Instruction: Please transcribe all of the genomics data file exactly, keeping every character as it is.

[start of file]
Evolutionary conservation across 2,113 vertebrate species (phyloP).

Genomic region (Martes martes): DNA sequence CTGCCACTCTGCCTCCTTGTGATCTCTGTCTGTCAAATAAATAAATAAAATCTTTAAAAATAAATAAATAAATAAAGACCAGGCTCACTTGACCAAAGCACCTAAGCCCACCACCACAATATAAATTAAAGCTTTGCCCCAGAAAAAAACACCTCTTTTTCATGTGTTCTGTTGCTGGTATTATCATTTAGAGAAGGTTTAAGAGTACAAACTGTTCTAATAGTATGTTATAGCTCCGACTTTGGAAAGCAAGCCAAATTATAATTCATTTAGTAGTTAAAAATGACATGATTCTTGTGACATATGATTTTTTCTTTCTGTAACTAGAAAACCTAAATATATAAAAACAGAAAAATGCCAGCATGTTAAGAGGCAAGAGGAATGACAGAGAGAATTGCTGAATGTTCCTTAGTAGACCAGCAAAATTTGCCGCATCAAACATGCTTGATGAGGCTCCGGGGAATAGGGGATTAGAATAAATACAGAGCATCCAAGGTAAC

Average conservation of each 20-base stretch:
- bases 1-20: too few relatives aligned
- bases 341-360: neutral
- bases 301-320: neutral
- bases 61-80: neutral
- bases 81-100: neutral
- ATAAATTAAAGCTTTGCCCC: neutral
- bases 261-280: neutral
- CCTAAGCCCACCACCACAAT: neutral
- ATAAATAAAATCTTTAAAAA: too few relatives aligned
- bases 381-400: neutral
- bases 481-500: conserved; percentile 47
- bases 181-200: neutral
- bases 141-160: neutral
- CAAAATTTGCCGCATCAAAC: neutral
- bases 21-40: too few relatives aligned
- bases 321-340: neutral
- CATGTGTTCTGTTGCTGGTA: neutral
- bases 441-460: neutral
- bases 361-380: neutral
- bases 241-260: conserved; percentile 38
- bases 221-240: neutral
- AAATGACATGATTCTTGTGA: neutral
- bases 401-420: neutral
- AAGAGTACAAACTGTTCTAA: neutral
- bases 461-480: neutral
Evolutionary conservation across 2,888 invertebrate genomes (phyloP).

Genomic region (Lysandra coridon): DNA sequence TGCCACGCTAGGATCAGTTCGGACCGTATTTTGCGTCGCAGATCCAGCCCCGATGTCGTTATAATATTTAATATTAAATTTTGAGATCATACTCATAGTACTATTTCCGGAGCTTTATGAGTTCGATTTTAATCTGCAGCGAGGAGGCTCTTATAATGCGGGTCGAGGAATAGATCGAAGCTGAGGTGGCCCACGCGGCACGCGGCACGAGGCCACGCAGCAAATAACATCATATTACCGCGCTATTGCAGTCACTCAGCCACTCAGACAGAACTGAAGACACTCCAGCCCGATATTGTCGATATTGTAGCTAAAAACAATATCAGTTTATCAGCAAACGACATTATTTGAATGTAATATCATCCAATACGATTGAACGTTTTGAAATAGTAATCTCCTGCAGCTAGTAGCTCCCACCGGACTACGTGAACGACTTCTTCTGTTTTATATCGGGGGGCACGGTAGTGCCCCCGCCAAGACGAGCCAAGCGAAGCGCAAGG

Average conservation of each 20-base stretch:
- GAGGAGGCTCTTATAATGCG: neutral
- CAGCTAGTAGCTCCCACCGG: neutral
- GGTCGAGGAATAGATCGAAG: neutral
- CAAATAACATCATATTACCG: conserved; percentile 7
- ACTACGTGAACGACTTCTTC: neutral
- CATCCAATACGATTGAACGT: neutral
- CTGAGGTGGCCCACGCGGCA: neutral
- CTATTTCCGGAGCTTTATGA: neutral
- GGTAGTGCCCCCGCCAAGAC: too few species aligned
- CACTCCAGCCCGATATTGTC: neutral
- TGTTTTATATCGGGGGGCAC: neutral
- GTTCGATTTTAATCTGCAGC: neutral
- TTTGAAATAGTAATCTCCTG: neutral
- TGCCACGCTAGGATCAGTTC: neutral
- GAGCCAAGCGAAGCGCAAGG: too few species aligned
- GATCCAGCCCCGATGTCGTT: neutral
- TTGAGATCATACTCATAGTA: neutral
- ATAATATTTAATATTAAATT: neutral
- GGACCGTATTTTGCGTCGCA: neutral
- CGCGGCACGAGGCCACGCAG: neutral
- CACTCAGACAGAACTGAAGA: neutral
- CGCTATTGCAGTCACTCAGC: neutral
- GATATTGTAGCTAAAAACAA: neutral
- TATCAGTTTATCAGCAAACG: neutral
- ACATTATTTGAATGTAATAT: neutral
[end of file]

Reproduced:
Evolutionary conservation across 2,113 vertebrate species (phyloP).

Genomic region (Martes martes): DNA sequence CTGCCACTCTGCCTCCTTGTGATCTCTGTCTGTCAAATAAATAAATAAAATCTTTAAAAATAAATAAATAAATAAAGACCAGGCTCACTTGACCAAAGCACCTAAGCCCACCACCACAATATAAATTAAAGCTTTGCCCCAGAAAAAAACACCTCTTTTTCATGTGTTCTGTTGCTGGTATTATCATTTAGAGAAGGTTTAAGAGTACAAACTGTTCTAATAGTATGTTATAGCTCCGACTTTGGAAAGCAAGCCAAATTATAATTCATTTAGTAGTTAAAAATGACATGATTCTTGTGACATATGATTTTTTCTTTCTGTAACTAGAAAACCTAAATATATAAAAACAGAAAAATGCCAGCATGTTAAGAGGCAAGAGGAATGACAGAGAGAATTGCTGAATGTTCCTTAGTAGACCAGCAAAATTTGCCGCATCAAACATGCTTGATGAGGCTCCGGGGAATAGGGGATTAGAATAAATACAGAGCATCCAAGGTAAC

Average conservation of each 20-base stretch:
- bases 1-20: too few relatives aligned
- bases 341-360: neutral
- bases 301-320: neutral
- bases 61-80: neutral
- bases 81-100: neutral
- ATAAATTAAAGCTTTGCCCC: neutral
- bases 261-280: neutral
- CCTAAGCCCACCACCACAAT: neutral
- ATAAATAAAATCTTTAAAAA: too few relatives aligned
- bases 381-400: neutral
- bases 481-500: conserved; percentile 47
- bases 181-200: neutral
- bases 141-160: neutral
- CAAAATTTGCCGCATCAAAC: neutral
- bases 21-40: too few relatives aligned
- bases 321-340: neutral
- CATGTGTTCTGTTGCTGGTA: neutral
- bases 441-460: neutral
- bases 361-380: neutral
- bases 241-260: conserved; percentile 38
- bases 221-240: neutral
- AAATGACATGATTCTTGTGA: neutral
- bases 401-420: neutral
- AAGAGTACAAACTGTTCTAA: neutral
- bases 461-480: neutral
Evolutionary conservation across 2,888 invertebrate genomes (phyloP).

Genomic region (Lysandra coridon): DNA sequence TGCCACGCTAGGATCAGTTCGGACCGTATTTTGCGTCGCAGATCCAGCCCCGATGTCGTTATAATATTTAATATTAAATTTTGAGATCATACTCATAGTACTATTTCCGGAGCTTTATGAGTTCGATTTTAATCTGCAGCGAGGAGGCTCTTATAATGCGGGTCGAGGAATAGATCGAAGCTGAGGTGGCCCACGCGGCACGCGGCACGAGGCCACGCAGCAAATAACATCATATTACCGCGCTATTGCAGTCACTCAGCCACTCAGACAGAACTGAAGACACTCCAGCCCGATATTGTCGATATTGTAGCTAAAAACAATATCAGTTTATCAGCAAACGACATTATTTGAATGTAATATCATCCAATACGATTGAACGTTTTGAAATAGTAATCTCCTGCAGCTAGTAGCTCCCACCGGACTACGTGAACGACTTCTTCTGTTTTATATCGGGGGGCACGGTAGTGCCCCCGCCAAGACGAGCCAAGCGAAGCGCAAGG

Average conservation of each 20-base stretch:
- GAGGAGGCTCTTATAATGCG: neutral
- CAGCTAGTAGCTCCCACCGG: neutral
- GGTCGAGGAATAGATCGAAG: neutral
- CAAATAACATCATATTACCG: conserved; percentile 7
- ACTACGTGAACGACTTCTTC: neutral
- CATCCAATACGATTGAACGT: neutral
- CTGAGGTGGCCCACGCGGCA: neutral
- CTATTTCCGGAGCTTTATGA: neutral
- GGTAGTGCCCCCGCCAAGAC: too few species aligned
- CACTCCAGCCCGATATTGTC: neutral
- TGTTTTATATCGGGGGGCAC: neutral
- GTTCGATTTTAATCTGCAGC: neutral
- TTTGAAATAGTAATCTCCTG: neutral
- TGCCACGCTAGGATCAGTTC: neutral
- GAGCCAAGCGAAGCGCAAGG: too few species aligned
- GATCCAGCCCCGATGTCGTT: neutral
- TTGAGATCATACTCATAGTA: neutral
- ATAATATTTAATATTAAATT: neutral
- GGACCGTATTTTGCGTCGCA: neutral
- CGCGGCACGAGGCCACGCAG: neutral
- CACTCAGACAGAACTGAAGA: neutral
- CGCTATTGCAGTCACTCAGC: neutral
- GATATTGTAGCTAAAAACAA: neutral
- TATCAGTTTATCAGCAAACG: neutral
- ACATTATTTGAATGTAATAT: neutral